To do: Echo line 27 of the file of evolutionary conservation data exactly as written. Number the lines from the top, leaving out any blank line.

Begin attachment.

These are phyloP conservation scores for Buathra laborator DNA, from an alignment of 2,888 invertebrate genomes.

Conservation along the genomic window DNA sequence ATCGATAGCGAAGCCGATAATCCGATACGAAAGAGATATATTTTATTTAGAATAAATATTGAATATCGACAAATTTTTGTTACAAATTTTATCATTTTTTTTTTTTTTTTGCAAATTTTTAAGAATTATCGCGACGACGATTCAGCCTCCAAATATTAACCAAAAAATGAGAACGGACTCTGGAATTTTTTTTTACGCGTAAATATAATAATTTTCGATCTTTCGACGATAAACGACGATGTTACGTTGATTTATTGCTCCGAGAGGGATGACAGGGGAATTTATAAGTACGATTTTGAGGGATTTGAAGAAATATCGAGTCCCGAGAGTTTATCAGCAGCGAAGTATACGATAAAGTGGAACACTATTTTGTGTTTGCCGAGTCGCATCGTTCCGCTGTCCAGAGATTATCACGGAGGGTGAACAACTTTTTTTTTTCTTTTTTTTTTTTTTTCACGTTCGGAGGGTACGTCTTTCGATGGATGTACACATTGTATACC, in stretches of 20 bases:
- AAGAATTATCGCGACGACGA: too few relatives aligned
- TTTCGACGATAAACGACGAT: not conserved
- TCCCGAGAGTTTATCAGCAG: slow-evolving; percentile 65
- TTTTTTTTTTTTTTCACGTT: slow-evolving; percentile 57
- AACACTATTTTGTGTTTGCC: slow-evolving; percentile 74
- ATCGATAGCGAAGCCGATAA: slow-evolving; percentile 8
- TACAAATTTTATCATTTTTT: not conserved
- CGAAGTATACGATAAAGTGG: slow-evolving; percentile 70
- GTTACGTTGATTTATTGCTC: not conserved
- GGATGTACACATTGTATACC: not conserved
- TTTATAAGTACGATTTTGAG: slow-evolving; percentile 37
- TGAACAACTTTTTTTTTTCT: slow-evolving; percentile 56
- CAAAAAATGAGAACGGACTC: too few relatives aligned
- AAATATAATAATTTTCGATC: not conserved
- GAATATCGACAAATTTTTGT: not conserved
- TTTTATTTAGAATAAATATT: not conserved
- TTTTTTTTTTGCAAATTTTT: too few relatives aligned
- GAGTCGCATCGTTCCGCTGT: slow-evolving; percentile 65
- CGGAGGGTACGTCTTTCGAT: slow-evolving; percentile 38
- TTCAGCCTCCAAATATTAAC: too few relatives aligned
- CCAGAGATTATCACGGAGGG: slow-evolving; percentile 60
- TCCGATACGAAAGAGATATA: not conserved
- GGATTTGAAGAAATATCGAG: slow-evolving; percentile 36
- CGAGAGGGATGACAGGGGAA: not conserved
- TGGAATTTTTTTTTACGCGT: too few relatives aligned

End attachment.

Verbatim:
- TGGAATTTTTTTTTACGCGT: too few relatives aligned